Jezree Friend is the Manufacturer & Business Association’s government relations representative and is responsible for developing legislative priorities and strategies; encouraging membership grassroots activities; and lobbying on behalf of a pro-growth, pro-business agenda. Contact him at firstname.lastname@example.org.
Small businesses are the largest job creators, employ just under half of all private sector employees and should be the continual focus of our state’s retention efforts. After all, if businesses grow, so does the state’s ability to collect more taxes, without having to raise them. It’s a win-win, right?
So What’s the Problem?
Health insurance has remained one of the highest costs of doing business for employers. Rates continue to skyrocket with the most severe impact affecting small to mid-size companies. The majority of companies with fewer than 50 employees are paying a disproportionate amount with the increases becoming unsustainable. Many companies have passed the increased costs on to their employees or made the difficult decision to eliminate health insurance as a benefit all together. Those who choose to absorb the increases, eliminated the potential for pay raises and froze hiring efforts.
How Do We Fix This?
If only there was a way for small businesses to group together to allow insurance carriers the ability to spread out the risk. If small business could band together and be rated in the large group market, they would have a larger buying power to negotiate for discounted coverage. Something those rated in the small group market are unable to do.
Good news: Association health plans (AHPs) allow for this very thing, and thanks to a recent rule change by the Department of Labor, they are once again available for the first time in years. Bad news: If you are a small business owner in Pennsylvania, you are unable to join those already enjoying this financial relief in the majority of other states.
Pennsylvania is concerned with provisions in the Affordable Care Act (ACA) rather than the financial burdens placed on our small businesses. However, their concern is shortsighted; allow me to elaborate.
First, the new AHP regulations will not return the health-care market to a “pre-ACA” world. In fact, every AHP is, by definition, a “group health plan” subject to consumer protections under an array of federal laws. In effect, an AHP is the same type of health plan a large employer offers, subject to the same rules and requirements applicable to a large employer plan.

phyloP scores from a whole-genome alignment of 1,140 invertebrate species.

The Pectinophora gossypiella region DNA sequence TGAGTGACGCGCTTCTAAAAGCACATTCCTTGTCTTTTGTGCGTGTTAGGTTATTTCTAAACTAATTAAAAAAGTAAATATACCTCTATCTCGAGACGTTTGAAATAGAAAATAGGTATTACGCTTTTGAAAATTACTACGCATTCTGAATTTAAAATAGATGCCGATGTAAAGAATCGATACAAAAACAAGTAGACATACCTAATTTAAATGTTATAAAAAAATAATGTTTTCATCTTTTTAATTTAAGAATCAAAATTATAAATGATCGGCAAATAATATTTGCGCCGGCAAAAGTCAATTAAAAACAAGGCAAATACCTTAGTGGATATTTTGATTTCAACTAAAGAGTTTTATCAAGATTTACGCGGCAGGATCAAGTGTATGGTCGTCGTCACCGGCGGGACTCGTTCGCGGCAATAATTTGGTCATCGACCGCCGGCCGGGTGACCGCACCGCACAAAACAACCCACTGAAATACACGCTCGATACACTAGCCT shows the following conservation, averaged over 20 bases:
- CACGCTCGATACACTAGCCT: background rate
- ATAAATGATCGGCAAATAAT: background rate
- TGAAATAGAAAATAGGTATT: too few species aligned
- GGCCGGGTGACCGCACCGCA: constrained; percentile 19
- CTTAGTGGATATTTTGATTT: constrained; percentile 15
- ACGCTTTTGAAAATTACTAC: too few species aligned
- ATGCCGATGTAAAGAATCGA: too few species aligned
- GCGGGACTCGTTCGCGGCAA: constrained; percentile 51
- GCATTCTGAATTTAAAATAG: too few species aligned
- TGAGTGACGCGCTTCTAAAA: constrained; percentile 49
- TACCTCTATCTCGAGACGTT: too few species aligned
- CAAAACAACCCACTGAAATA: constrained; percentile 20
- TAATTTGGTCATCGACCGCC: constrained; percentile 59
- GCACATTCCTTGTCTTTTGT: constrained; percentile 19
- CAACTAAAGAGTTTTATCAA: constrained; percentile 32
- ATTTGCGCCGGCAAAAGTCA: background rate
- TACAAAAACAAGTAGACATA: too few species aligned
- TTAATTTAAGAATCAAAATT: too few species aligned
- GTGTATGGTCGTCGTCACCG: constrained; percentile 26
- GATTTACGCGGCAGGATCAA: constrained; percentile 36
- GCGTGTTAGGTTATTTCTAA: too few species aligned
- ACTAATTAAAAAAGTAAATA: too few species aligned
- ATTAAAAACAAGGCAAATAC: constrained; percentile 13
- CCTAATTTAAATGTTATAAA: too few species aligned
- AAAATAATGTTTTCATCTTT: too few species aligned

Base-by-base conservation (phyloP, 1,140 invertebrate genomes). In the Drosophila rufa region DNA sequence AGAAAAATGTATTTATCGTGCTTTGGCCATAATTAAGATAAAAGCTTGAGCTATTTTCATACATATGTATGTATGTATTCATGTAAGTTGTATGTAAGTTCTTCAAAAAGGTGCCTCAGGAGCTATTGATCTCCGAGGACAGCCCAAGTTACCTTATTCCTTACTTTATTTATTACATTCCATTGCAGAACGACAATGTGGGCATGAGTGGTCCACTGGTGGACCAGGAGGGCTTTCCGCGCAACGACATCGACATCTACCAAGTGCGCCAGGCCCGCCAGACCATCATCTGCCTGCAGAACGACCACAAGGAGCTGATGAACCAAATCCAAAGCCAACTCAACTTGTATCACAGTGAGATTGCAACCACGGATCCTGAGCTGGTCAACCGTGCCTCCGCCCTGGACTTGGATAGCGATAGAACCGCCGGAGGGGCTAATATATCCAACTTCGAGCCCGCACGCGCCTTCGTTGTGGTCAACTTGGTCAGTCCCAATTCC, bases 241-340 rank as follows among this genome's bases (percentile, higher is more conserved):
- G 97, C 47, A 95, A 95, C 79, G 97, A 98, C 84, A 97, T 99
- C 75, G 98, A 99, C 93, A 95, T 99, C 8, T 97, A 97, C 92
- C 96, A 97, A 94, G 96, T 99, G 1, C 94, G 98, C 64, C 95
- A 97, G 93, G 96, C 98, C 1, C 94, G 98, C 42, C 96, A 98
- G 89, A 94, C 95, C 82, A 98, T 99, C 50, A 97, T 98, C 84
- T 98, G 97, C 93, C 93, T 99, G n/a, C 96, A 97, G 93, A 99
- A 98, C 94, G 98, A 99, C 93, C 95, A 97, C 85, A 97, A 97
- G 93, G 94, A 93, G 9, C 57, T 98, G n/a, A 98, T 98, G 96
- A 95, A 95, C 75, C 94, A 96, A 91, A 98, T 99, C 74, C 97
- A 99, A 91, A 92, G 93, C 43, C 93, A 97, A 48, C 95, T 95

Second, Pennsylvania fails to recognize that AHPs will provide comprehensive coverage. Small employers — just like large employers — want to attract and retain talented workers and keep their employees healthy and productive. Since they lack the resources and bargaining power of big employers, however, the majority of small employers are unable to offer comprehensive coverage at an affordable price.
Lastly, Pennsylvania is concerned if they allow AHPs to operate in the state, there is potential for fraudulent plans. However, since 1983 regulatory framework has been in place to prevent this very thing. The ACA, which is still the law of the land, established improvements in reporting and stronger enforcement tools designed to reduce fraud and abuse.
There is no factual basis for concluding the past is a prelude here. The nature of the market itself has changed — and in a way that strongly incentivizes current and future AHPs not to engage in fraud and abuse their predecessors committed.
In fact, before it was discontinued, the Manufacturer & Business Association (MBA) offered this benefit for nearly 50 years without fraudulent interference and its fully-insured programs covered up to as many as 50,000 lives.
Most can agree quality coverage is important, want to offer it, and protections should allow for this. However, we cannot ignore that in the first five years after AHPs were discontinued, 25 percent of small businesses providing health insurance were no longer financially able to provide this benefit and that number has grown.
Great news: The MBA is partnering with state legislators, administration officials, business owners and similar organizations to ensure Pennsylvania small businesses enjoy the same financial relief the majority of the country now relishes. Contact me at email@example.com to share your story and learn more.